St. Patrick’s real life more fascinating than the myths

St. Patrick’s Day has become an excuse for Americans of all ethnic backgrounds to break out the green and head to their local parade or pub and imbibe in Irish beer and corned beef and cabbage.

And just in time for this year’s celebration of St. Patrick’s feast day comes a book that will have many — even the true Irish — saying, “I didn’t know that” about Ireland’s beloved patron saint.

Biography of St. Patrick is due out just in time for the patron saint of Ireland's feast day, March 17.
A biography of St. Patrick is due out just in time for the patron saint of Ireland’s feast day, March 17.

Many of the stories about St. Patrick that have been passed down for generations, including the one about him ridding Ireland of its snakes, are false, says an expert in Celtic and classical studies at Washington University in St. Louis in a book being released in early March.

But that’s not to say that St. Patrick didn’t live an intriguing life worthy of a daylong celebration — and in Ireland, a weeklong.

In Philip M. Freeman’s “St. Patrick of Ireland: A Biography,” Patrick’s life is more akin to something out of a Hollywood action movie script — the reality of it is far more fascinating than the myth.

From being kidnapped by pirates from his home in Britain, to living as a slave for six years in Ireland, to escaping, but then returning to the country he was held hostage in to minister to the people there, the book tells the tale of a remarkable man.

Freeman, an assistant professor of classics in Arts & Sciences at Washington University, writes that St. Patrick was born around the year 390 to an aristocratic family. At age 15, he was kidnapped by Irish pirates from his parents’ villa in the Roman province of Britain and sold into slavery. During six years of slavery in Ireland, Patrick watched over sheep day and night.

During his years as a slave, Patrick, who was raised as a Roman citizen and a nominal Christian, destined for the privileged life of the nobility, experienced a gradual but profound religious awakening, says Freeman. He escaped from Ireland — after walking nearly 200 miles across its bogs and mountains to get to the coast — on a ship full of pagan sailors and eventually made his way back to his family in Britain.

“Almost more amazing than all of that, however, is that he returned to Ireland to spread the Christian gospel and minister to the people who once held him captive,” says Freeman. And although he missed the final years of his general education while he was enslaved, Patrick was made a bishop and was able to convert many of the Irish people.

Revealing letters

In his book, Freeman closely examines two letters written by St. Patrick. The letters are the earliest surviving documents written by anyone in Ireland. The book contains Freeman’s translations of the letters from Latin.

“The letters reveal the heart and soul of a truly remarkable man,” says Freeman, who is also author of “Ireland and the Classical World.” “We know a lot about more famous people from Greek and Roman times, such as Caesar and Alexander The Great, but we don’t know a whole lot about how they felt. Patrick’s letters reveal that he had a lot of faith and a lot of gumption, but he had a lot of insecurities as well.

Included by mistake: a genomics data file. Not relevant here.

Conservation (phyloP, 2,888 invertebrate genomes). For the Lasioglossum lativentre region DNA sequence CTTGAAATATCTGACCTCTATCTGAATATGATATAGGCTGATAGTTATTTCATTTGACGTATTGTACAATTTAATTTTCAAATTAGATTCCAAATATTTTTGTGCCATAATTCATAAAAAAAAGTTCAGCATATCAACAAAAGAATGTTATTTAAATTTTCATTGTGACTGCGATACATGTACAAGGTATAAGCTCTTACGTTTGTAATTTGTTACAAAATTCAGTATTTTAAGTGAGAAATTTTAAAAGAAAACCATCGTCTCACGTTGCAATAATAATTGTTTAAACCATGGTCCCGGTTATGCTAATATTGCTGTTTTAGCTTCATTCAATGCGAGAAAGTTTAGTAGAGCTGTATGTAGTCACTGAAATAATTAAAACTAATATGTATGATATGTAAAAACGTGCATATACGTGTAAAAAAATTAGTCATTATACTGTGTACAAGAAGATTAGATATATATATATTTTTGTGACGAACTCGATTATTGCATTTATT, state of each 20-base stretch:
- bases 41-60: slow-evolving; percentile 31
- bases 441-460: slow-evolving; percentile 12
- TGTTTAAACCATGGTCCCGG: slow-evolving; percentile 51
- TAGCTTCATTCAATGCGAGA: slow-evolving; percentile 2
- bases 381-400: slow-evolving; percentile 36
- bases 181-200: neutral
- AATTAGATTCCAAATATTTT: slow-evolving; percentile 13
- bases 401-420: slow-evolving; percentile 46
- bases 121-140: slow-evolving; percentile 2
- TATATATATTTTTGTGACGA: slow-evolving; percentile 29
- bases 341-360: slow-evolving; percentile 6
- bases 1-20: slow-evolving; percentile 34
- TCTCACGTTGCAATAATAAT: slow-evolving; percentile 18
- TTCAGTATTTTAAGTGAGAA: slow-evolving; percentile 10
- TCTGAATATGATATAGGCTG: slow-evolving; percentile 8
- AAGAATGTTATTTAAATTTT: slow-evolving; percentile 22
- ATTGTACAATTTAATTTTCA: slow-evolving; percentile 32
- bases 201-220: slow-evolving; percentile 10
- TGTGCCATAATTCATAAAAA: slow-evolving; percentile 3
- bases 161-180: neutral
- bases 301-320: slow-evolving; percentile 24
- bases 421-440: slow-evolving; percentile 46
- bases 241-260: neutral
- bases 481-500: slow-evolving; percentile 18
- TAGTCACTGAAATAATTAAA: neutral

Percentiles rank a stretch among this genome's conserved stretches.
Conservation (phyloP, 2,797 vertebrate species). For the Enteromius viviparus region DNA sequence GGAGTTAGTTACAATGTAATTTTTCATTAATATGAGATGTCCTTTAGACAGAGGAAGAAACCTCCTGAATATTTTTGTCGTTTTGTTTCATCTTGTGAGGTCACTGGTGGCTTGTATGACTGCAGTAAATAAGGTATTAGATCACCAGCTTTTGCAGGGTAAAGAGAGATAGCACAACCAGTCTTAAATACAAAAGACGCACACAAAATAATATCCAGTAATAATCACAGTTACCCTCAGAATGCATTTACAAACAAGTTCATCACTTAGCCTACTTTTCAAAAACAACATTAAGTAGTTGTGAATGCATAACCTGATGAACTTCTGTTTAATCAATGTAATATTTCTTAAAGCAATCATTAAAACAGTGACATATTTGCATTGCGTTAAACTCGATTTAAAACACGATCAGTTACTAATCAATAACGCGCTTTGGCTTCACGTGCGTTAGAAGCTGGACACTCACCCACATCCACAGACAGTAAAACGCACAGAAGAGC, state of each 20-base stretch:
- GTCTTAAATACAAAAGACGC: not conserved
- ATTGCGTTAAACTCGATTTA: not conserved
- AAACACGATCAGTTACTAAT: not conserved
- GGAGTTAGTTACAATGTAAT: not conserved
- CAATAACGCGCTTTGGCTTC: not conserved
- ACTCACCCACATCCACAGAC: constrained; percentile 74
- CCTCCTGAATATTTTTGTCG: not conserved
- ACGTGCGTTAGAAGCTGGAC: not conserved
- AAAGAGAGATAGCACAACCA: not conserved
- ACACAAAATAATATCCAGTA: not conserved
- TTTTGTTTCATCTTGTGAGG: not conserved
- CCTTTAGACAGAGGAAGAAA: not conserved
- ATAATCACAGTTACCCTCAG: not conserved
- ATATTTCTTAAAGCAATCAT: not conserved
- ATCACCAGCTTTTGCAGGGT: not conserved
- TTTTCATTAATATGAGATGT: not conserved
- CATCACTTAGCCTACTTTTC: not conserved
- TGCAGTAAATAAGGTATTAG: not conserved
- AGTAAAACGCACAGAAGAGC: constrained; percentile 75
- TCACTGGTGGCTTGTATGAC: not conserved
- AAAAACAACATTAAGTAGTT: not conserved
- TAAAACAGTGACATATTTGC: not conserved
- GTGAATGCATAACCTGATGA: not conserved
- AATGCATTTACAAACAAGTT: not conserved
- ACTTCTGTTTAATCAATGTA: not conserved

“He was terribly embarrassed that his Latin wasn’t very good,” Freeman continues. “He was also given to fits of depression. The impression you get from letters is of a real person, not some plastic icon. The letters tell of hope in an uncertain time and are truly inspirational, even if you aren’t Christian. It’s really an amazing story.”

St. Patrick is celebrated today as a man who helped to convert thousands of the Irish people to Christianity from paganism. “For that fact, he has a definite appeal to people of Irish decent around the world,” Freeman says. “But St. Patrick’s Day has become more of a cultural than religious event, with people who are not Irish at all celebrating the day. Many of them probably don’t even know who the real St. Patrick was.”

Several myths about Patrick abound and lead people to have a slightly distorted view of his accomplishments, says Freeman.

St. Patrick is remembered by many for driving the snakes out of Ireland, triumphing over Pagan Druids and their supernatural powers, and using three-leafed shamrocks as an aid to explaining the Trinity, the union of three divine persons of the Father, Son and Holy Spirit.

“These stories were all made up centuries later by well-meaning monks,” Freeman says. “The fact is, there were never any snakes in Ireland. Snakes are not native to that country. And while Patrick may very well have used a clover to talk about the Trinity, we have no direct evidence for that.”

As for Patrick’s contests with the Druids, Freeman adds, “Patrick’s battle stories are great reading, but they are pure fiction.”

In “St. Patrick of Ireland,” Freeman paints a picture of a man who survived great hardships to convert eventual followers to Christianity. The book is also the story of a world in the flux of change — the collapsing Roman Empire and a move from the Classical world to the Medieval.

The story of St. Patrick is a great window into the worlds of slavery, the lives of women and what it was like to live at a time when the Roman Empire was crumbling. “The life of a woman in ancient Ireland was difficult, especially for female slaves,” Freeman said. “But Patrick taught that all people, male or female, slave or free, were equal in the eyes of God. Again and again in his letters, Patrick stresses his deep concern for the welfare of Irish women.”